I got down to the car and there, to my intense frustration, my windshield had frozen over. Again. I had scraped it that morning. Well, scraped might be generous. I had cleared sight lines that morning in the frigid cold, and was frustrated that I would have to do so again. It is not a fast process, and it hadn’t warmed up much in the few hours since my last attempts. I decided against it. Who needs breakfast anyway? I headed back up to Karen and the delivery room.
When I walked in the door I was greeted by bloody towels. Everywhere. Not what I wanted, or expected to see. Karen was bleeding, and I didn’t know why, or how, or what was going on.
While I had been down fuming at the cold, my frozen windshield and empty belly, Karen had decided that since the epidural would remove feeling from the lower half of her body that she should get up and use the bathroom.
When she stood up, a gush of blood hit the floor.
That is not supposed to happen.
The nurse had her get right back into bed and called the doctor. I returned seconds before the Doctor arrived. I will never forget sitting in that chair and watching his face. He looked at my wife, he looked at the towels and floor, and back to my wife. His brow was furrowed, with growing worry.
“I know this isn’t what we had planned, but we need to do an emergency C-section.”
Those words tore into me.
They also kicked over a beehive of commotion. Nurses just magically appeared out of nowhere. Suddenly there was another bed in the room and they were moving Karen onto it. Next thing I know we’re being whisked down the hall, and into an elevator. Out the elevator and down the hall, around corners, through doors with keycards. We’re practically running now. Our pace couldn’t match what was going on in my head however. What was going on? Was Karen in danger? Was the baby? Both? Why is this happening? The questions spilled over, filling my cup of panic.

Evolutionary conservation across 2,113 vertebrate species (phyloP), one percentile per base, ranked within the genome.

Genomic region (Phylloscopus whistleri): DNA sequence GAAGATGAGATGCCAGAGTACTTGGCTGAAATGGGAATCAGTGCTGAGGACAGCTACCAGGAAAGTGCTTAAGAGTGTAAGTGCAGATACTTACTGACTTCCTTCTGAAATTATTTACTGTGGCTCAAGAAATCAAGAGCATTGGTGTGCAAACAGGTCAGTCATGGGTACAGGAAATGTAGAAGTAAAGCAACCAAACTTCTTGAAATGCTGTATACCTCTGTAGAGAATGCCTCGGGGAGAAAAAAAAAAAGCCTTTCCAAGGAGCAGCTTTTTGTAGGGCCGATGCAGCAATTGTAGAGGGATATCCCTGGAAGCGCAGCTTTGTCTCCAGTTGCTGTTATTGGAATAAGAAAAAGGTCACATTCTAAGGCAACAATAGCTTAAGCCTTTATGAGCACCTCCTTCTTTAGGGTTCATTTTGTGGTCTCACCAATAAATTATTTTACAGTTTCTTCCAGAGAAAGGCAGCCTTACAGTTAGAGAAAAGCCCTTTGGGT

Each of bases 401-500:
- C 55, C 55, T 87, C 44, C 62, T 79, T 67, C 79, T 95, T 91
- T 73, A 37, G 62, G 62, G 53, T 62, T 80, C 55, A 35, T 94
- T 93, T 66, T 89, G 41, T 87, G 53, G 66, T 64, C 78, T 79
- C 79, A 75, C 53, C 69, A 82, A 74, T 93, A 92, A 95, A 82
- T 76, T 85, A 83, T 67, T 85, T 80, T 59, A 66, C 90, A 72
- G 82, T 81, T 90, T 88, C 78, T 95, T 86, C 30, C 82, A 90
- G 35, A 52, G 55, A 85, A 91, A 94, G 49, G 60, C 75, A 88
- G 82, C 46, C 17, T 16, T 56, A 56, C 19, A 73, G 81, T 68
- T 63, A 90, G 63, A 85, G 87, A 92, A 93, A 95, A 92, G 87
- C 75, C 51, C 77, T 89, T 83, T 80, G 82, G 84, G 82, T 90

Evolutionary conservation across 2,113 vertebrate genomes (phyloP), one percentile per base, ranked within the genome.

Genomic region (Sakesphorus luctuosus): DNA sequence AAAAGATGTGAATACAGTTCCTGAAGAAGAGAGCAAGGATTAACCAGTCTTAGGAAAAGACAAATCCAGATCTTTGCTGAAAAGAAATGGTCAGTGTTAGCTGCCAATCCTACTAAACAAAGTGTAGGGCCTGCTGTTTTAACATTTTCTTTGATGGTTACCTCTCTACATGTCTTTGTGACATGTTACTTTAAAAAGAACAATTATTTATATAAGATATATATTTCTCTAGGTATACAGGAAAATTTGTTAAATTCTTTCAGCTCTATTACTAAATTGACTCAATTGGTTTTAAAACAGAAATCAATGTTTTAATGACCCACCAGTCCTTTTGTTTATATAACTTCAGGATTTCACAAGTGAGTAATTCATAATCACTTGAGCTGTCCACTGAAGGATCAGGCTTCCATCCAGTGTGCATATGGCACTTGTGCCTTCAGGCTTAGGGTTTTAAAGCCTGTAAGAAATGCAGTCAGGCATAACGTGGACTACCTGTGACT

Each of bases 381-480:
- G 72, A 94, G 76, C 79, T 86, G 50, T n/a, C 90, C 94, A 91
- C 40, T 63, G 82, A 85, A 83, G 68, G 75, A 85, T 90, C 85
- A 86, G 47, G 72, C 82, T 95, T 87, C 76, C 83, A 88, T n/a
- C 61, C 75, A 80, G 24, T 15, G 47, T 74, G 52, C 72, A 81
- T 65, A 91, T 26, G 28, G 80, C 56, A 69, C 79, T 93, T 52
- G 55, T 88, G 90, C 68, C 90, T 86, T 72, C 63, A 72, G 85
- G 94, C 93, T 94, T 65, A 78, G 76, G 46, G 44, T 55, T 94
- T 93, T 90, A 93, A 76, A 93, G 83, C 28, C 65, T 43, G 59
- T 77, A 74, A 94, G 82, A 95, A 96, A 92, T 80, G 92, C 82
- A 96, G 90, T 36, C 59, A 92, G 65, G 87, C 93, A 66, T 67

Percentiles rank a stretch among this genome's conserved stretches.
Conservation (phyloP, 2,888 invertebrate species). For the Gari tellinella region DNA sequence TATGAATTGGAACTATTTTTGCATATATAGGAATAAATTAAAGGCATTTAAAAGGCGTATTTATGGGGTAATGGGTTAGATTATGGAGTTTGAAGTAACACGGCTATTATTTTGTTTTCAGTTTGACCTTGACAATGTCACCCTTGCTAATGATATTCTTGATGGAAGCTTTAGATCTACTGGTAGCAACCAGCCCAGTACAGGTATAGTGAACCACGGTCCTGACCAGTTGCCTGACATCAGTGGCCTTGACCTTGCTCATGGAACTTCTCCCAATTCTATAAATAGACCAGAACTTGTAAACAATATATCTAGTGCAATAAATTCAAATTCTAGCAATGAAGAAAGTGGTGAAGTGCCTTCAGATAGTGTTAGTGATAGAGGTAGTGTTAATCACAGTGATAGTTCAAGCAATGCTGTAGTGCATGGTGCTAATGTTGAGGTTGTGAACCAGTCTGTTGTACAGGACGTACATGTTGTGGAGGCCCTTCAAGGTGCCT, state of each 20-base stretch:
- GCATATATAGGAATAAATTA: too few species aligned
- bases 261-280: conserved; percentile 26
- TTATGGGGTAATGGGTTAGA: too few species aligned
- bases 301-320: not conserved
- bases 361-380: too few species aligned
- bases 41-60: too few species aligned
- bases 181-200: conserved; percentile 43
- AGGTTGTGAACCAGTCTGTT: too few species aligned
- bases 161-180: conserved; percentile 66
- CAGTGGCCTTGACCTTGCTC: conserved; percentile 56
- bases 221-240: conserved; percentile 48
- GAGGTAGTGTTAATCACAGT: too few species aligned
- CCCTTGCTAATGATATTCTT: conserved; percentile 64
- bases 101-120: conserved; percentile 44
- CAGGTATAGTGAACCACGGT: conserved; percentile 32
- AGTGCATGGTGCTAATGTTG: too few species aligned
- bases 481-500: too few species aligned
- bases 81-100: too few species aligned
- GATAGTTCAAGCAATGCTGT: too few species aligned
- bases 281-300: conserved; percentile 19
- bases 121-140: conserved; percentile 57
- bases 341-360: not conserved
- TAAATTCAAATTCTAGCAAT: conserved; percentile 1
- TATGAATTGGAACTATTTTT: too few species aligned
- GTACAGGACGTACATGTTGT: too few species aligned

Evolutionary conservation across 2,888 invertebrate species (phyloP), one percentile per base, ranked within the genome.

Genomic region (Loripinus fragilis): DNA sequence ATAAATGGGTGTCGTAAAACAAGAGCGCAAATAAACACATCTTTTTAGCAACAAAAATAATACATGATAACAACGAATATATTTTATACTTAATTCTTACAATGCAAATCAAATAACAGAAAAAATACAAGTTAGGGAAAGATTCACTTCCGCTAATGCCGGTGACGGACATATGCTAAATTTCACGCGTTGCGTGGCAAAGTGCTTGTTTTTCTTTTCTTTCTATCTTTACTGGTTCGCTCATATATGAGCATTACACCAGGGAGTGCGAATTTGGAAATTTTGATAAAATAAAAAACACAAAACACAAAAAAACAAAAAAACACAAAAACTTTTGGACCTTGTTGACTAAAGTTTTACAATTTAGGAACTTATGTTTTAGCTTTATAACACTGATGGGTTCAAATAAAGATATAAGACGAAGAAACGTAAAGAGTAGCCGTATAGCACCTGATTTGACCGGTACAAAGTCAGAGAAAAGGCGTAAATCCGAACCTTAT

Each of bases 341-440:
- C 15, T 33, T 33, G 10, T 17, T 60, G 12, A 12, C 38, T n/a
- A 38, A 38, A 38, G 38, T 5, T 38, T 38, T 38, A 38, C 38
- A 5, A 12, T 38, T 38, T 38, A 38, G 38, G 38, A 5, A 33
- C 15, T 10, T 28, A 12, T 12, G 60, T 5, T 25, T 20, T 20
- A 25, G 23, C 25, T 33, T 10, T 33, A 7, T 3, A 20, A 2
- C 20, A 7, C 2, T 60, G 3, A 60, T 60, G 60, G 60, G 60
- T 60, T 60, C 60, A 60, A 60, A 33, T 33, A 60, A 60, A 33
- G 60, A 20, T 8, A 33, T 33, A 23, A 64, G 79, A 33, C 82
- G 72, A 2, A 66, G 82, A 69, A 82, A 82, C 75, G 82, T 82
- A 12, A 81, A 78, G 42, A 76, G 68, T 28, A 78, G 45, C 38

“Swallow it Stenberg, swallow it and listen”, I told myself.
The Doctor was telling me how maybe I could still be in the room, maybe they would have time to give Karen an epidural in the Operating Room (OR), and then I could still be there, and she could be awake. We could go through this together. At least I could hold her hand.
Except when we got to the OR they pushed her into the room, and they left me outside. There was no time. They had to get the baby out as quickly as possible. There would be no epidural. They were going to put Karen under. It had to be quick. The bleeding had to stop. There was no time.
I was ushered into a room that resembled a large closet. There was a patched couch along one wall, some stacked chairs in the corner, an overused desk and a squeaky rolling chair. I slowly sank into the chair, rested my head on the desk and prayed. The rush of the last five minutes washed over me and I began to feel tears carve paths down my cheeks and then fall to the floor. I reached out to family and friends via text and asked for prayer.
“Pray for my wife. Pray for my child. Please, just pray.”
One friend asked if he could come and join me, to be there as a support for me. I laughed ironically to myself. I didn’t even know where I was. I didn’t know where this room was. I didn’t know how to get into, or out of, this part of the hospital. I told him that I didn’t know how to get to him, or how to get him to me, so thanks for the thought, but at this point, just pray.
What else could we do?